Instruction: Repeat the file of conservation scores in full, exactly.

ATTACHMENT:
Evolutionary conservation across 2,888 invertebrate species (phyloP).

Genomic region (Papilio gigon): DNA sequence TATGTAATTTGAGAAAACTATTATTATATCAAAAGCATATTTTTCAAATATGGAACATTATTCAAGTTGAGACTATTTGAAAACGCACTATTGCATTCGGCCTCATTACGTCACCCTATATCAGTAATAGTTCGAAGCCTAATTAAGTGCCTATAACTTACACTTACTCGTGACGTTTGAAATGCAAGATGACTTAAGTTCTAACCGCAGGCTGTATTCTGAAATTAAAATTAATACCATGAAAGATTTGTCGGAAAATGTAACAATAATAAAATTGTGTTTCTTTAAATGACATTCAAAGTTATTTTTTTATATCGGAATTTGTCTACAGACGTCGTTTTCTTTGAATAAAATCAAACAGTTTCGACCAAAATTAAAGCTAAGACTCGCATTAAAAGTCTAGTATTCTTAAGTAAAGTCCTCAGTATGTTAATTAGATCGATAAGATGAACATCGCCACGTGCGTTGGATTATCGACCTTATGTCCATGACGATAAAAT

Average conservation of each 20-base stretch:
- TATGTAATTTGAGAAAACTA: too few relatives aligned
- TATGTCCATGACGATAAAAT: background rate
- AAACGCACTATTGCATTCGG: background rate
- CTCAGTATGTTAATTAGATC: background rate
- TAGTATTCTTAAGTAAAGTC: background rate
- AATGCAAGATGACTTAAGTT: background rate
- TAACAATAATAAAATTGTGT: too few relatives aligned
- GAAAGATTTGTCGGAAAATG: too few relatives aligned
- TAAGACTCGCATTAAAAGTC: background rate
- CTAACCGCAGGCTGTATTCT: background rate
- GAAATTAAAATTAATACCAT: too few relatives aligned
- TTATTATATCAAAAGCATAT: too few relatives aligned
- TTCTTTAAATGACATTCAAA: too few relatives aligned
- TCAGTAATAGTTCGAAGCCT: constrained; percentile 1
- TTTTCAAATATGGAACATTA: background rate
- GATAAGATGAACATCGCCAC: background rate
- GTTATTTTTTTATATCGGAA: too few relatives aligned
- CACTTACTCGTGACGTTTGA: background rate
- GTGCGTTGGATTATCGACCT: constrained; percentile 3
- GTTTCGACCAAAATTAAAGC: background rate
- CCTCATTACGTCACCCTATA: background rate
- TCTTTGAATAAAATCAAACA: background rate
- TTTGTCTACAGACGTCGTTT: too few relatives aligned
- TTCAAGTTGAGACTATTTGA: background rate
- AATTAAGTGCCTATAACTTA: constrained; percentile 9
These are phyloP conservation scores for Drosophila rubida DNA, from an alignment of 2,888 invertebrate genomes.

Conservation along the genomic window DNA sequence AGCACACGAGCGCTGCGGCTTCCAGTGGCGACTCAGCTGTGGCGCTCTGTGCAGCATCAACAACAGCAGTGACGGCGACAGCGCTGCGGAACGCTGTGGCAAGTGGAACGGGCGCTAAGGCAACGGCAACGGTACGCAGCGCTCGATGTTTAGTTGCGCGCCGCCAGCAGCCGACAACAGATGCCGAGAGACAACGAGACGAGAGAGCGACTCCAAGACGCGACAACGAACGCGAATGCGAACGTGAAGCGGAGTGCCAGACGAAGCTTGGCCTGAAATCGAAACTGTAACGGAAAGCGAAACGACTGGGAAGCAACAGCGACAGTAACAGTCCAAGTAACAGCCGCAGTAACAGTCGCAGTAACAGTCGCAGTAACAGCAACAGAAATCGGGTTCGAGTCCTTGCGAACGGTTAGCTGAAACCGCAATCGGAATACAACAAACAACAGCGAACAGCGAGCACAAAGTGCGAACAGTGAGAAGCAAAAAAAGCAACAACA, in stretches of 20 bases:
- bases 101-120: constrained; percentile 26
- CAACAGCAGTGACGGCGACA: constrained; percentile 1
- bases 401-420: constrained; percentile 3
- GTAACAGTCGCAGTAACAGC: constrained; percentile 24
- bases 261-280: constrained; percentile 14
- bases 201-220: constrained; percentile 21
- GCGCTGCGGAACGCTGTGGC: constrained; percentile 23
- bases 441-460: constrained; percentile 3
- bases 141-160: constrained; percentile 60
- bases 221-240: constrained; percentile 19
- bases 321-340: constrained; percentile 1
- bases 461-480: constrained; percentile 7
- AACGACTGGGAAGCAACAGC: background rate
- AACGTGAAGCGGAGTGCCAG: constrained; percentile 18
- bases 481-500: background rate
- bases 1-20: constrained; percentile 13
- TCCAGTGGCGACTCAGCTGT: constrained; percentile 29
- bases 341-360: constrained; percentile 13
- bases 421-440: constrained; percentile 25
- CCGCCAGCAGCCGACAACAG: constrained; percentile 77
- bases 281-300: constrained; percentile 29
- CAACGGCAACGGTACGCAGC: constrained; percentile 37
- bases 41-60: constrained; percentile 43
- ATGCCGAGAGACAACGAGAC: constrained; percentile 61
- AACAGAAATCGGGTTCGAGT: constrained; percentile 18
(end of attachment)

Evolutionary conservation across 2,888 invertebrate species (phyloP).

Genomic region (Papilio gigon): DNA sequence TATGTAATTTGAGAAAACTATTATTATATCAAAAGCATATTTTTCAAATATGGAACATTATTCAAGTTGAGACTATTTGAAAACGCACTATTGCATTCGGCCTCATTACGTCACCCTATATCAGTAATAGTTCGAAGCCTAATTAAGTGCCTATAACTTACACTTACTCGTGACGTTTGAAATGCAAGATGACTTAAGTTCTAACCGCAGGCTGTATTCTGAAATTAAAATTAATACCATGAAAGATTTGTCGGAAAATGTAACAATAATAAAATTGTGTTTCTTTAAATGACATTCAAAGTTATTTTTTTATATCGGAATTTGTCTACAGACGTCGTTTTCTTTGAATAAAATCAAACAGTTTCGACCAAAATTAAAGCTAAGACTCGCATTAAAAGTCTAGTATTCTTAAGTAAAGTCCTCAGTATGTTAATTAGATCGATAAGATGAACATCGCCACGTGCGTTGGATTATCGACCTTATGTCCATGACGATAAAAT

Average conservation of each 20-base stretch:
- TATGTAATTTGAGAAAACTA: too few relatives aligned
- TATGTCCATGACGATAAAAT: background rate
- AAACGCACTATTGCATTCGG: background rate
- CTCAGTATGTTAATTAGATC: background rate
- TAGTATTCTTAAGTAAAGTC: background rate
- AATGCAAGATGACTTAAGTT: background rate
- TAACAATAATAAAATTGTGT: too few relatives aligned
- GAAAGATTTGTCGGAAAATG: too few relatives aligned
- TAAGACTCGCATTAAAAGTC: background rate
- CTAACCGCAGGCTGTATTCT: background rate
- GAAATTAAAATTAATACCAT: too few relatives aligned
- TTATTATATCAAAAGCATAT: too few relatives aligned
- TTCTTTAAATGACATTCAAA: too few relatives aligned
- TCAGTAATAGTTCGAAGCCT: constrained; percentile 1
- TTTTCAAATATGGAACATTA: background rate
- GATAAGATGAACATCGCCAC: background rate
- GTTATTTTTTTATATCGGAA: too few relatives aligned
- CACTTACTCGTGACGTTTGA: background rate
- GTGCGTTGGATTATCGACCT: constrained; percentile 3
- GTTTCGACCAAAATTAAAGC: background rate
- CCTCATTACGTCACCCTATA: background rate
- TCTTTGAATAAAATCAAACA: background rate
- TTTGTCTACAGACGTCGTTT: too few relatives aligned
- TTCAAGTTGAGACTATTTGA: background rate
- AATTAAGTGCCTATAACTTA: constrained; percentile 9
These are phyloP conservation scores for Drosophila rubida DNA, from an alignment of 2,888 invertebrate genomes.

Conservation along the genomic window DNA sequence AGCACACGAGCGCTGCGGCTTCCAGTGGCGACTCAGCTGTGGCGCTCTGTGCAGCATCAACAACAGCAGTGACGGCGACAGCGCTGCGGAACGCTGTGGCAAGTGGAACGGGCGCTAAGGCAACGGCAACGGTACGCAGCGCTCGATGTTTAGTTGCGCGCCGCCAGCAGCCGACAACAGATGCCGAGAGACAACGAGACGAGAGAGCGACTCCAAGACGCGACAACGAACGCGAATGCGAACGTGAAGCGGAGTGCCAGACGAAGCTTGGCCTGAAATCGAAACTGTAACGGAAAGCGAAACGACTGGGAAGCAACAGCGACAGTAACAGTCCAAGTAACAGCCGCAGTAACAGTCGCAGTAACAGTCGCAGTAACAGCAACAGAAATCGGGTTCGAGTCCTTGCGAACGGTTAGCTGAAACCGCAATCGGAATACAACAAACAACAGCGAACAGCGAGCACAAAGTGCGAACAGTGAGAAGCAAAAAAAGCAACAACA, in stretches of 20 bases:
- bases 101-120: constrained; percentile 26
- CAACAGCAGTGACGGCGACA: constrained; percentile 1
- bases 401-420: constrained; percentile 3
- GTAACAGTCGCAGTAACAGC: constrained; percentile 24
- bases 261-280: constrained; percentile 14
- bases 201-220: constrained; percentile 21
- GCGCTGCGGAACGCTGTGGC: constrained; percentile 23
- bases 441-460: constrained; percentile 3
- bases 141-160: constrained; percentile 60
- bases 221-240: constrained; percentile 19
- bases 321-340: constrained; percentile 1
- bases 461-480: constrained; percentile 7
- AACGACTGGGAAGCAACAGC: background rate
- AACGTGAAGCGGAGTGCCAG: constrained; percentile 18
- bases 481-500: background rate
- bases 1-20: constrained; percentile 13
- TCCAGTGGCGACTCAGCTGT: constrained; percentile 29
- bases 341-360: constrained; percentile 13
- bases 421-440: constrained; percentile 25
- CCGCCAGCAGCCGACAACAG: constrained; percentile 77
- bases 281-300: constrained; percentile 29
- CAACGGCAACGGTACGCAGC: constrained; percentile 37
- bases 41-60: constrained; percentile 43
- ATGCCGAGAGACAACGAGAC: constrained; percentile 61
- AACAGAAATCGGGTTCGAGT: constrained; percentile 18